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Cat Que: Another virus from China, ICMR raises alarm

Shubham Sharma
·2-min read

Cat Que: Another virus from China, ICMR raises alarm
Cat Que: Another virus from China, ICMR raises alarm

29 Sep 2020: Cat Que: Another virus from China, ICMR raises alarm

Another virus from China could be making its way into India, the Indian Council of Medical Research (ICMR) has warned.

The pathogen is called the "cat que virus" (CQV), and according to a research conducted by the council's National Institute of Virology, it has the potential to spread easily in our country, causing various health problems for the public.

Here is all about it.

Virus: So, what exactly is cat que virus?

Falling under the category of Arthropod-borne viruses, cat que virus is found in Culex mosquitoes and pigs and has been largely reported in China and Vietnam.

If the pathogen reaches humans through either of these species, it can cause health issues like febrile illnesses (high fever), meningitis (inflammation of the meninges), and paediatric encephalitis (inflammation of the brain).

Study: Study to understand the spread in India

Given that the similar species of Culex mosquitoes have also been spreading in India, scientists at NIV conducted a study to understand the replication kinetics of this virus in the country.

As part of this, they developed serological and molecular diagnostic assays for CQV and tested samples from humans, three different species of mosquitoes, and pigs in India.

Results: Two human samples had CQV antibodies

During the tests, the team did not find an active CQV infection in the human samples.

However, they did discover antibodies for the pathogen in two of 883 human serum samples, which indicated that those people had recovered from CQV infection sometime in the past.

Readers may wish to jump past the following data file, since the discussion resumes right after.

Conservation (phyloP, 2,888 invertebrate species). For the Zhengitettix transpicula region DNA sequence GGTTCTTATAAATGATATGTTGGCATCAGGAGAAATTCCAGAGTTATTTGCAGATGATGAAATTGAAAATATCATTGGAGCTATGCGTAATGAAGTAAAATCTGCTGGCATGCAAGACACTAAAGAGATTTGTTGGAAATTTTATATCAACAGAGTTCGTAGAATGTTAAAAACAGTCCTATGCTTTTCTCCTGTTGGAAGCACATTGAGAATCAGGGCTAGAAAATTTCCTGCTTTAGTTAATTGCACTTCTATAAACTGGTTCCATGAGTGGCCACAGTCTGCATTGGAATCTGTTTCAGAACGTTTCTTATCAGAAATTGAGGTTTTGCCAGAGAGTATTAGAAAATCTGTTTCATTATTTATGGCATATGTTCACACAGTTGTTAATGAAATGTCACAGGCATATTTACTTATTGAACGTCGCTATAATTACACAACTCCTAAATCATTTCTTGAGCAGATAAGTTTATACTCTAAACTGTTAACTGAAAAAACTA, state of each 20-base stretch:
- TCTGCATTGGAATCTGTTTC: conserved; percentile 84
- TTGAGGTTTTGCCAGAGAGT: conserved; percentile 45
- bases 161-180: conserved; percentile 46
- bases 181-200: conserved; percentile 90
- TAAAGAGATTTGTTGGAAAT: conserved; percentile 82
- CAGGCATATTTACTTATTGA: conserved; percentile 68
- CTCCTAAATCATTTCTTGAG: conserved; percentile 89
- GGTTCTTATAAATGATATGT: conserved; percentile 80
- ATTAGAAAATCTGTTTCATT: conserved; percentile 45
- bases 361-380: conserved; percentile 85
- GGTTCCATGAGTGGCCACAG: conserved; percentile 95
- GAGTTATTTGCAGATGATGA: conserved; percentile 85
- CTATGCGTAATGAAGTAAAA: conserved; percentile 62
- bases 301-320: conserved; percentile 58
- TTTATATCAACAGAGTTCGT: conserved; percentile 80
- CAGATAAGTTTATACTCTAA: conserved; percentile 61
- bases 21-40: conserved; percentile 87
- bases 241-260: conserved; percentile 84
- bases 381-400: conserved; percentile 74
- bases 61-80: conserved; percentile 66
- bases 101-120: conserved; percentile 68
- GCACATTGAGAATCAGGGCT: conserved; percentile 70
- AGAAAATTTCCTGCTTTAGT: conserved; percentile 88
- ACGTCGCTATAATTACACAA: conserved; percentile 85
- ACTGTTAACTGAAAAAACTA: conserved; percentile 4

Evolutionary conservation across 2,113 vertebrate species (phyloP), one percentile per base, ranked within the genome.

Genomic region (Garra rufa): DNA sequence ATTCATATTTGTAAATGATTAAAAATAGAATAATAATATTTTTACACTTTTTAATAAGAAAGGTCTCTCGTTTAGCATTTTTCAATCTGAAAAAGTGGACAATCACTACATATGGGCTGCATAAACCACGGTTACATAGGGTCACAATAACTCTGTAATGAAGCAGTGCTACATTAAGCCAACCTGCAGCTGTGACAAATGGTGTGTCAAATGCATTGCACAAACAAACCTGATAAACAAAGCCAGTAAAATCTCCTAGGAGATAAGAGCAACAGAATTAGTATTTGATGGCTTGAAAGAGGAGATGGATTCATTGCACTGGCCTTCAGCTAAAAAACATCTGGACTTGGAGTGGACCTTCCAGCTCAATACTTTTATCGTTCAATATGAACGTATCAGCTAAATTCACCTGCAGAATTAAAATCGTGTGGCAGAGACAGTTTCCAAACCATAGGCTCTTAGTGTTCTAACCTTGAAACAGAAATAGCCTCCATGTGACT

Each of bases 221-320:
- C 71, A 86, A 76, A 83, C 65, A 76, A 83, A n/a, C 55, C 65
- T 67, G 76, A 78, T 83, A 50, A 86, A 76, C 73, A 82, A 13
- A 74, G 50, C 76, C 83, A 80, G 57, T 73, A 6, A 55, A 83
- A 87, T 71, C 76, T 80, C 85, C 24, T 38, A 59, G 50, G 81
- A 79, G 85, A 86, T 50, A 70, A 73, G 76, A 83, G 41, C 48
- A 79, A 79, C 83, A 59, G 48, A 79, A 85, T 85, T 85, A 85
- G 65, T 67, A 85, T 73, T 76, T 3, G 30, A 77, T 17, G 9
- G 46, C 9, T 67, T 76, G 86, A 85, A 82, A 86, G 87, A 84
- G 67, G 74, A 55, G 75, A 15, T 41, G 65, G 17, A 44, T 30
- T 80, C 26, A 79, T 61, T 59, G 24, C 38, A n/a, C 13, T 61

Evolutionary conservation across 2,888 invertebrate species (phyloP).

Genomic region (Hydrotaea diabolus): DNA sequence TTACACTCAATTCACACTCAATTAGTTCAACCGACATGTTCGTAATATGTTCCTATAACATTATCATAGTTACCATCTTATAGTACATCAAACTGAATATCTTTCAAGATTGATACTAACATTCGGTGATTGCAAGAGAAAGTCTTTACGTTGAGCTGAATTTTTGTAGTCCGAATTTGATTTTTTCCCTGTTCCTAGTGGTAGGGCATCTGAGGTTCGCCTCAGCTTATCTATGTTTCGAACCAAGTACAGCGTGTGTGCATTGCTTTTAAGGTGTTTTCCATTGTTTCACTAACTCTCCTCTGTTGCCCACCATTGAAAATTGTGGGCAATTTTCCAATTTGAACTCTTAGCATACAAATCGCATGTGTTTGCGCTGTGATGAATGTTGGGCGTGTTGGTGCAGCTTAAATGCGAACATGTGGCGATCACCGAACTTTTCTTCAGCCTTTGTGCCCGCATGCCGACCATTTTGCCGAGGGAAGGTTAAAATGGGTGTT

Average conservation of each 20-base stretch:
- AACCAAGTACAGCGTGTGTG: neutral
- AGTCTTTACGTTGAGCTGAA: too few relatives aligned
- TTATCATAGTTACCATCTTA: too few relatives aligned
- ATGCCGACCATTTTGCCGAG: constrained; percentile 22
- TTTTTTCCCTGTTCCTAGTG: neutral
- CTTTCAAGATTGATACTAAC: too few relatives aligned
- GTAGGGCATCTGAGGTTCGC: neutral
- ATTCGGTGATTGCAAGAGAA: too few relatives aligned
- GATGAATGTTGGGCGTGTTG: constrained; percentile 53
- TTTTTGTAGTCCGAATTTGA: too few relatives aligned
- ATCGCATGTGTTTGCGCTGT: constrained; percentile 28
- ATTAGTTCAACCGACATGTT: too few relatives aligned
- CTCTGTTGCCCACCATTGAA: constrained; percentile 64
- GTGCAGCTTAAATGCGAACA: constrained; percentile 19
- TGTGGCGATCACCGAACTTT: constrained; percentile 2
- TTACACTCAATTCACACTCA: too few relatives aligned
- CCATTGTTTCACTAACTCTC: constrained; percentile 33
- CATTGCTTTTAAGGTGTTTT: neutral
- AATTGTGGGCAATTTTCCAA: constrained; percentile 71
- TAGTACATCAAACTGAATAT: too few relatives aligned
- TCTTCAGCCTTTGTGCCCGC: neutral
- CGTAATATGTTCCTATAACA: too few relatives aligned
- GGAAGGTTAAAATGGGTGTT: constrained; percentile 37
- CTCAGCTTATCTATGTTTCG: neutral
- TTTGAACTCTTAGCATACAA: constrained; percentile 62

Antibodies, as many know, are produced by the human immune system to identify and neutralize foreign objects like viruses/bacteria.

Mosquito: Three mosquito species showed replication ability

As for the behavior of the virus in Indian mosquitoes, the team found that all three species they studied through virus susceptibility and replication kinetics experiments supported the multiplication of cat que by intrathoracic as well as artificial membrane/oral feeding routes.

The species, as the scientists identified, were Aedes aegypti, Culex quinquefasciatus, and Cx. tritaeniorhynchus.

Threat: On this basis, CQV is deemed a threat to India

In light of these findings, the team has suggested that CQV could spread through certain infected mosquitoes in India.

"Anti-CQV IgG antibody positivity in human serum samples tested and the replication capability of CQV in mosquitoes indicated a possible disease-causing potential of CQV in Indian scenario," the scientists said in the study published in the Indian Journal of Medical Research.

Data: More tests needed to understand spread

That said, the researchers say they would need more data from serum samples to get a better understanding of cat que virus's spread within the Indian population and prepare effective response measures.

"Screening of more human and swine serum samples using these assays is required as a proactive measure for understanding the prevalence of this neglected tropical virus," they wrote in the study.